Red Bull Goes to Space

Red Bull
Illustration by Sean McCabe, Source images: Joerg Mitter / Red Bull via Getty Images, Siri Stafford / Stone-Getty Images

On Oct. 8, seasoned skydiver and BASE jumper Felix Baumgartner is scheduled to perform an unprecedented feat of athleticism, science, and, possibly, stupidity. He’ll free-fall nearly 23 miles to earth—jumping from a pressurized capsule hoisted by the world’s largest helium balloon. If he jumps at an imprecise angle or any part of his gear malfunctions, he may die, as have two others who’ve tried a similar act. But if all goes as planned, he will pass the speed of sound (690 mph) within 40 seconds, smash four world records, and consecrate the most high-tech spacesuit ever created. All thanks to ... Red Bull.

Space is the only remaining frontier, and the most dangerous, for the energy-drink maker. Dozens of sporting events this year will bear its branding—from motocross in Germany to cliff jumping in Oman—and its pool of 600 athletes-cum-spokesmen will compete in hundreds more.

Thanks to Red Bull’s association with extreme sports, the soda bears an aura of liquid adrenaline (though an 8.4-ounce can has half as much caffeine as a cup of coffee, and the benefits of taurine, an amino acid added to the drink, remain unproven). IMRE Sports marketing exec Marty Conway says Baumgartner’s jump “is potentially catastrophic, but Red Bull fans have come to expect this. They would be disappointed if Red Bull didn’t do this type of marketing.”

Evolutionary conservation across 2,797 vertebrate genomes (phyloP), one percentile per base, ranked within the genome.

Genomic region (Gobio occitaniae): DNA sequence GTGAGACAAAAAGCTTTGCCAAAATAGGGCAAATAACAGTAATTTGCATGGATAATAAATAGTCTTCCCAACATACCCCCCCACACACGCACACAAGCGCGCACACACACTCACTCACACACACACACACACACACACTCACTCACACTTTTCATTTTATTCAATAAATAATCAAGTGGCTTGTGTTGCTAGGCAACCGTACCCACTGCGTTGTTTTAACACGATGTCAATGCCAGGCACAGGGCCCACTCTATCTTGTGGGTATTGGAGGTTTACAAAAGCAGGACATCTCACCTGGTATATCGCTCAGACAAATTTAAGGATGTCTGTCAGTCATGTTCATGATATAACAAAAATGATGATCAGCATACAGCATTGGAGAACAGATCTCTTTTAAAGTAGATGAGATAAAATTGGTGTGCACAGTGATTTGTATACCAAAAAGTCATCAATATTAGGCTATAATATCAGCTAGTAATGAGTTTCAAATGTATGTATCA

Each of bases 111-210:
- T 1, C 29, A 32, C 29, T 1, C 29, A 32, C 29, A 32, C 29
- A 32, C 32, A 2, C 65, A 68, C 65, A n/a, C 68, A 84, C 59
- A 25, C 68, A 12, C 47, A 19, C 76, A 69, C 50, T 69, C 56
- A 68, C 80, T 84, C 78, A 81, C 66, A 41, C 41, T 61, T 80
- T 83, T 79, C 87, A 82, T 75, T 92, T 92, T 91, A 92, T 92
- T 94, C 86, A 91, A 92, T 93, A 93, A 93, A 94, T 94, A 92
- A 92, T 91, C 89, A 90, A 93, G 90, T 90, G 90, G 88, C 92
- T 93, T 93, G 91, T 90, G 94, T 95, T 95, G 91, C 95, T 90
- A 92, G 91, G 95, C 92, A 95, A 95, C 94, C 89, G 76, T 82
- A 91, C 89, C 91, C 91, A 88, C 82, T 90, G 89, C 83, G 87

The brand’s daredevildom has grown its fan base and been a boon to its bottom line. It commands 43 percent of the U.S. energy-drink market, according to Euromonitor. Last year it sold 4.6 billion cans of its neon tonic worldwide, and revenue increased 12 percent to $5.5 billion—a third of which the company says it plows back into marketing.

But its promotional style comes at a steep cost. In the past 10 years, five Red Bull athletes have died, one paragliding, one skydiving, and three BASE jumping (parachuting off buildings or cliffs). A few years before Shane McConkey’s fatal BASE jump in 2009, he praised the company’s daring to The New York Times. “How many companies in the world would even consider supporting BASE jumping? ... It’s crazy. There’s too much liability. And Red Bull’s just like, ‘So?’?”

“Red Bull has a very special, direct, personal relationship with each one of its athletes and is pleased to enable them to fulfill their dreams,” said a Red Bull spokesperson via email. “As with any sport—despite state of the art precautions—there are inherent risks.”

Perhaps risk, for Red Bull, is the point. The most remarkable part of Baumgartner’s descent from the stratosphere is the level of Red Bull’s commitment—including five years of development and untold amounts of cash. One small leap for man, a giant leap for publicity.

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